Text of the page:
For one, The Big Combo is gifted with some cleverer writing than with most films of this ilk, by which it is meant that Philip Yordon, who penned the script, injects some well-devised details about how each side, the police, and the mobster organization, is run. Early on in the film Diamond is harangued by a colleague for using up so much of the police force’s funds for an investigation which not only has lasted longer than necessary but has not produced any concrete results. He is reminded that such funds are taxpayers money just as in the same scene the audience learns Diamond has also been forced to fund some activities all on his own due to lack of approval from the department. The dialogue exchange thus accomplishes three things. First, it contextualizes and grounds the story in a sense of reality. Second, it succinctly reveals to the audience how obsessed Lt. Diamond has become with wanting to toss Brown into the slammer. Thirdly, it is suggested that Diamond’s interest in Brown has taken on another life as well in the form of Susan Lowell, with whom the investigator may or may not have fallen in love with. Cornel Wilde offers a nice performance in the role, conveying his character’s obsessive nature all the while providing him with a sense of warmth that wins over the viewer. In other words, the obsession never crosses a line where the audience begins to question just how righteous Diamond is.
On the opposite end of the spectrum, the elicit operation is a tightly run ship, with none other than Mr. Brown himself giving the orders. He is a charismatic, cool-headed man, not one to easily get nervous. His demeanour is in fact quite cool for the most part, although never to the extent that his collectedness might be misinterpreted for arrogance. There is no mistaking that he is the villain, and yet the script wisely offers the character some shades of grey. From the moment the name Elisha is uttered from Susan’s mouth, that person, whoever she might be, definitely has a hold on Brown. Part of the interest in watching that mystery unfold is precisely in observing Brown betray an ever so slightly softer side to him. He is a bad guy, but not mechanically so. In addition to the writing, actor Richard Conte does a splendid job in producing a multi-dimensional antagonist. However fun it might be to see cops arrest mobsters for their unruly ways, it is hard to deny that Mr. Brown is a smart, level-headed man, and part of the credit for successfully creating the character must go to Conte.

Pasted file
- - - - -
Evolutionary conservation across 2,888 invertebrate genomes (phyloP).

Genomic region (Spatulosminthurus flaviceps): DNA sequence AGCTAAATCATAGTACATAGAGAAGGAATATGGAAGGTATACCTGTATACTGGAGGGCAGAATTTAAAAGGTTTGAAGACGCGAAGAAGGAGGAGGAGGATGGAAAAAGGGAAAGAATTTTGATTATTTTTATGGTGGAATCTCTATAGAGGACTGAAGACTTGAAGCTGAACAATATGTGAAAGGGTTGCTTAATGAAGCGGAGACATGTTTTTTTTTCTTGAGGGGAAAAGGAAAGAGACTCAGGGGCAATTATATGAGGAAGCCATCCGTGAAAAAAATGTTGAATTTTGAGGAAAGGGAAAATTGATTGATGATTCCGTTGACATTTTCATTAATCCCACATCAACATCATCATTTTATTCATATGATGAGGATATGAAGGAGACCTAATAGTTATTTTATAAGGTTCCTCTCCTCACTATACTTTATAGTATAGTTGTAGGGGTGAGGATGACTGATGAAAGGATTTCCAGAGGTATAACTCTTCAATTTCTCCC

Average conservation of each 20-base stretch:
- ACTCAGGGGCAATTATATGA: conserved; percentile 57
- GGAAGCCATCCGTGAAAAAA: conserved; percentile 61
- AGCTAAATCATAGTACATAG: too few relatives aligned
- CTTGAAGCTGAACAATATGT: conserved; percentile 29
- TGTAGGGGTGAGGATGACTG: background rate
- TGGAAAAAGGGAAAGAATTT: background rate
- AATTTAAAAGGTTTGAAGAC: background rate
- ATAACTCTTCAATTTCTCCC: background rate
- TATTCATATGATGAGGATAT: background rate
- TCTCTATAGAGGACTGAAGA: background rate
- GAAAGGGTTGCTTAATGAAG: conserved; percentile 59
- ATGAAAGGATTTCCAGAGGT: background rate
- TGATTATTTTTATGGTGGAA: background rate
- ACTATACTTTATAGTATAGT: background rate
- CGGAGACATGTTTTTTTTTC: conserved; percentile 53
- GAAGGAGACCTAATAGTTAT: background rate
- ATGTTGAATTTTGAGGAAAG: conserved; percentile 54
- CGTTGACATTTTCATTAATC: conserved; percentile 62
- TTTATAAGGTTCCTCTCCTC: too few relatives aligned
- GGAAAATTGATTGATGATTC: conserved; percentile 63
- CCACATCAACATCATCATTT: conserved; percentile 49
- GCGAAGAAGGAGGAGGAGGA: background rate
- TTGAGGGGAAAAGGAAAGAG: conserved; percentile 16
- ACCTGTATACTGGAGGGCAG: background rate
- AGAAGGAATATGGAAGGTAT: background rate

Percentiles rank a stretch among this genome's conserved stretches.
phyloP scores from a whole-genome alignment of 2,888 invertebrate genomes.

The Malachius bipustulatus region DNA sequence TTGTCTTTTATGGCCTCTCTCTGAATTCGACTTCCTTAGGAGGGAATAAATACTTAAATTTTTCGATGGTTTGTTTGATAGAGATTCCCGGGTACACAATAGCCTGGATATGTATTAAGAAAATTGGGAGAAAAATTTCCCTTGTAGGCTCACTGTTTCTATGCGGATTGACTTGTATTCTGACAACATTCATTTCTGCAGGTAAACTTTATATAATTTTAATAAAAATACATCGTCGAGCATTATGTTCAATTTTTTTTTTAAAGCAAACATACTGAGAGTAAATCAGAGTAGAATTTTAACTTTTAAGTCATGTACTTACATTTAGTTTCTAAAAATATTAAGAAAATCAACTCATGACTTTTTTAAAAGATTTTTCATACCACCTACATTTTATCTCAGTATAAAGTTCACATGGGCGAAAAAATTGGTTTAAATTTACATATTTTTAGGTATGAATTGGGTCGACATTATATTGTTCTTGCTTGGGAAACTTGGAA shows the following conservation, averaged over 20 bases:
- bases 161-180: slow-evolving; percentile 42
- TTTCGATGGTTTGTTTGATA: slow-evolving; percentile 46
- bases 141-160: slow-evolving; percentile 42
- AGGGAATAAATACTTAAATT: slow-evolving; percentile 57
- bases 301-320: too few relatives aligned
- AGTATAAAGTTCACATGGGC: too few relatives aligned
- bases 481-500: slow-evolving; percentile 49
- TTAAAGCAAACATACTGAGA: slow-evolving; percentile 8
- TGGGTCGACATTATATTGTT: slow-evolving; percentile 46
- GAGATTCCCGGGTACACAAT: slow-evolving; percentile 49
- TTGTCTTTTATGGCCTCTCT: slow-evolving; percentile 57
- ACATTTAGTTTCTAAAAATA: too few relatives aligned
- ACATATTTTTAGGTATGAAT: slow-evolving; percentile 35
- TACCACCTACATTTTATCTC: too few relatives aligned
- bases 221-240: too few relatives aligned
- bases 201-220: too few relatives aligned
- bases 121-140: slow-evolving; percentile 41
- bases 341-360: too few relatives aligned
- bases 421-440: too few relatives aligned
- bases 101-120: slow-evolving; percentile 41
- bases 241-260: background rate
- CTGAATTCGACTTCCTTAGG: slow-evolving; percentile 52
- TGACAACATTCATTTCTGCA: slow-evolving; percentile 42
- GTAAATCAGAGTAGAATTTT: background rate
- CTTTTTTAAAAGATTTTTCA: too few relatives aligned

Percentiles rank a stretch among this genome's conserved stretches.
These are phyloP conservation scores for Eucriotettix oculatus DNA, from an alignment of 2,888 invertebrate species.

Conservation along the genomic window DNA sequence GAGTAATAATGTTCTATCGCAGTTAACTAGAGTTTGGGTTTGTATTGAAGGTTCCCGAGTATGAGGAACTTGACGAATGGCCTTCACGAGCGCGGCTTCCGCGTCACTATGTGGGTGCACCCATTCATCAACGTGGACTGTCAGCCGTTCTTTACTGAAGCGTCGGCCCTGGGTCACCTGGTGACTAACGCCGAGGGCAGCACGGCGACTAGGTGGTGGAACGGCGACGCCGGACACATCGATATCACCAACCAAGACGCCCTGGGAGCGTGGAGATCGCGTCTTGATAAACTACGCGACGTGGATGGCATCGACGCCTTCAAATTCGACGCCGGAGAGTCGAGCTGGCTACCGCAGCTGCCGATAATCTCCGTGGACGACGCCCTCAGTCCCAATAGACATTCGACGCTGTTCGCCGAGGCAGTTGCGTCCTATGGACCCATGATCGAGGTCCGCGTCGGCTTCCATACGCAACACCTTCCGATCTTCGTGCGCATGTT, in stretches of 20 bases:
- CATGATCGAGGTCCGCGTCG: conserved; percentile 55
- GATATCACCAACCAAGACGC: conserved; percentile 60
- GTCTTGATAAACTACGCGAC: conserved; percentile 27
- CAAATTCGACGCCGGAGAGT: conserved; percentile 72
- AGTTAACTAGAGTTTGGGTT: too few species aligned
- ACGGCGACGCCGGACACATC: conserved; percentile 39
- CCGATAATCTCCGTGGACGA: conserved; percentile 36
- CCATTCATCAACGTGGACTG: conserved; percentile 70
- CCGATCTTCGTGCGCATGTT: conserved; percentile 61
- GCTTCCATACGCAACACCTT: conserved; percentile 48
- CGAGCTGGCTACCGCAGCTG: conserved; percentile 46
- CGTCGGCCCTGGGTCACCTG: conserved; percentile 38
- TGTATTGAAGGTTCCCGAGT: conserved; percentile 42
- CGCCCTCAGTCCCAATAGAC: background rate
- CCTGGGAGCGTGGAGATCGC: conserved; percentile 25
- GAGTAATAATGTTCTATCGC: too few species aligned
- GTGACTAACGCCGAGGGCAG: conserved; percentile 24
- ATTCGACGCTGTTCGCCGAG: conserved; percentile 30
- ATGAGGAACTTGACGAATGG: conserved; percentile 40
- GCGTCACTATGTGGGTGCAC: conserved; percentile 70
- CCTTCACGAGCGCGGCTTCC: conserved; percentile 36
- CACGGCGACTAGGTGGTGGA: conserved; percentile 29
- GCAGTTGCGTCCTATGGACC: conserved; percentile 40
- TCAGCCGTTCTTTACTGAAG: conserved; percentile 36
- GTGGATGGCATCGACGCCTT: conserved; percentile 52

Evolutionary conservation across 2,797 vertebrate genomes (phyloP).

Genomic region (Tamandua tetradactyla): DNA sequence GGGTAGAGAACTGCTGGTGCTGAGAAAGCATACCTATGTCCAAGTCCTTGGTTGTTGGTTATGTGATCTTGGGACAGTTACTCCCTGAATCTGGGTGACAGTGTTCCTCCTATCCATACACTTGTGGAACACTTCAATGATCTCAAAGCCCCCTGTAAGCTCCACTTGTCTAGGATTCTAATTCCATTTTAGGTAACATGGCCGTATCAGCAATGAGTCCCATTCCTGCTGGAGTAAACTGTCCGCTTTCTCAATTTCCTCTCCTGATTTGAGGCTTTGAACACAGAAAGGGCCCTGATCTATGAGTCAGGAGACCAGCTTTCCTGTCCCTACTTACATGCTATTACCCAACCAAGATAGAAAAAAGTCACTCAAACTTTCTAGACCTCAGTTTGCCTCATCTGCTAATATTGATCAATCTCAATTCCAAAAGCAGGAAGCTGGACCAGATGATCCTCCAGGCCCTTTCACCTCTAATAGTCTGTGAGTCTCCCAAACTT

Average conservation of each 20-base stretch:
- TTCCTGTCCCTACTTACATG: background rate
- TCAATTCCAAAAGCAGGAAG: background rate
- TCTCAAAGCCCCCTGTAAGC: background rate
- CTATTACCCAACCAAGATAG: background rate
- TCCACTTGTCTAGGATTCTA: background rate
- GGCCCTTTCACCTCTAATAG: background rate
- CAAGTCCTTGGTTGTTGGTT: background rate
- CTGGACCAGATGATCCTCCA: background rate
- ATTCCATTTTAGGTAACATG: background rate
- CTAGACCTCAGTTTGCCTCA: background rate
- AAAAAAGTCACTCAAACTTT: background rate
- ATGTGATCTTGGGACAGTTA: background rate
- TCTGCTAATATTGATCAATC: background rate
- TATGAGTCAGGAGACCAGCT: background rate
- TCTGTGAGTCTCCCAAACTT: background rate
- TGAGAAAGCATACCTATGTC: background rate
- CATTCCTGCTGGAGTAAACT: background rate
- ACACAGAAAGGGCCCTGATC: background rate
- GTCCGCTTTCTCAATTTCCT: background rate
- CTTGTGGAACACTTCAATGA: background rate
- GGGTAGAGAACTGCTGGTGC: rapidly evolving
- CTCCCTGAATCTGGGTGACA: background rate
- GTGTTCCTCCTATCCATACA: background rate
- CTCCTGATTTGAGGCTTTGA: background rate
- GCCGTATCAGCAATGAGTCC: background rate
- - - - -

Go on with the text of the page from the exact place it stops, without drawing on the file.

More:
Even though it was written earlier in this review how ‘small’ the film looks in some cases, it should be noted that the cinematography is exempt from that criticism. Whereas the sets confine the movie in many ways, the play of light and shadow frequently belies the small production values. What is especially interesting is how forced some of the choices appear to be. There are moments when, if one thinks about the geography of the scene for a moment or two, there is no real reason why the room and characters would look so cool, yet they do. John Alton, who worked as a cinematographer on the project, ups the ante in some spectacular ways, which practically feels at odds with some of the movie’s other visual aspects. There are movies when the stylistic choices feel as though they morph organically out of the story and other occasions when they feel much more deliberate, which is the case with The Big Combo, but then again, who has ever complained about a film’s cinematography looking superb? This movie reviewer certainly won’t try to be the first.
In the end, The Big Combo moves along at an excellent pace and wraps up its central conceit just in the nick of time. There are not too many twists and turns, but enough little reveals to keep the viewer guessing. Most importantly, the psychological gamesmanship between the two leads truly carries the film along with strong writing.